|Understanding a Legal Bill|
So you’ve decided to hire a lawyer. It’s important to understand the various types of legal feels and to make sure the billing arrangement will work for you.
Lawyers can occasionally charge contingency fees, where the client pays only if the claim being pursued in a personal injury case is a success. The method used to calculate the fee should be stated on the bill. The percentage taken by the lawyer is lower if the case settles early, and higher if the case goes to trial.Tip: Clients are advised to receive an estimate of the full billing amount ahead of time.
Expenses incurred by a law firm on behalf of a client are known as disbursements—these are paid to a third party when their services are necessary to proceed with the matter. The bill should clearly state the nature of the disbursement along with the amount and date it was incurred. Disbursement costs could include:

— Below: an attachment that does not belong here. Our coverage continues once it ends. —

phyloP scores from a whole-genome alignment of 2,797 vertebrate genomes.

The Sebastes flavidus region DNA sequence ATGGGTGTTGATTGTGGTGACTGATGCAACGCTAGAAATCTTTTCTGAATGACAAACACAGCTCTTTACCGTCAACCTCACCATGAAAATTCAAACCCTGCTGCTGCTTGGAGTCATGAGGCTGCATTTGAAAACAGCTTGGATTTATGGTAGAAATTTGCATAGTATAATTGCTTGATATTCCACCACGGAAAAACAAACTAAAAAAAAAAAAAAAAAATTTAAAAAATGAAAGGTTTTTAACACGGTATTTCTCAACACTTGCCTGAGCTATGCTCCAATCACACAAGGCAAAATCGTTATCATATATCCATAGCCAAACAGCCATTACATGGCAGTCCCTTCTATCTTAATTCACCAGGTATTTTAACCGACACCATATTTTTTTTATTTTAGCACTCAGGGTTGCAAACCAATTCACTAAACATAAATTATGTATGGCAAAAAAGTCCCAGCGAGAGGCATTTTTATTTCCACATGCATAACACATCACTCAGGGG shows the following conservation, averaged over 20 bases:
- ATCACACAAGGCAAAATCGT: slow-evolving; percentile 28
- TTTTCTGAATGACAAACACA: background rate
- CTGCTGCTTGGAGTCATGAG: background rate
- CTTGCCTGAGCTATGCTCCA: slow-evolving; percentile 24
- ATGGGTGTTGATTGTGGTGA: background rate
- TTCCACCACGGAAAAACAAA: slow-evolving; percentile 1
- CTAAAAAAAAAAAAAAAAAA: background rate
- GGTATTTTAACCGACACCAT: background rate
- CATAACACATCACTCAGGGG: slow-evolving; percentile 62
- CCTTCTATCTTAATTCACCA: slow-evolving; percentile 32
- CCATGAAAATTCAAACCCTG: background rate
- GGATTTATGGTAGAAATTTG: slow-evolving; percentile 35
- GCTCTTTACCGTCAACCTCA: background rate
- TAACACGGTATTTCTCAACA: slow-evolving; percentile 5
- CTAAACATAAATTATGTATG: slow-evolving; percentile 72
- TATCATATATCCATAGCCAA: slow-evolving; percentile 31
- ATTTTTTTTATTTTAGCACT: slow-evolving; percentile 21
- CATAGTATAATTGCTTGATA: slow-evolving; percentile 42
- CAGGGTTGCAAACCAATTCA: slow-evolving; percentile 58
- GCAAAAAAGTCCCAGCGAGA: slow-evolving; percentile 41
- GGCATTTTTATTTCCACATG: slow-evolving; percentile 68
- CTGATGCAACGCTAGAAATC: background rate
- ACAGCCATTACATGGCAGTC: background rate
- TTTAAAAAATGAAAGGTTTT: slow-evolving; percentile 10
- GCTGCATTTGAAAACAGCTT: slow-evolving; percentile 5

Prepaid legal plans involve paying a monthly fee that provides access to legal services from powers of attorney, to fighting traffic tickets, to compensation for defective products. A lump sum payment that fairly reflects time spent on a case can be negotiated with some lawyers.
A misunderstanding over fees is likely to be cleared up directly with the lawyer, although a Registrar of the Supreme Court or provincial Law Societies will help arbitrate if necessary.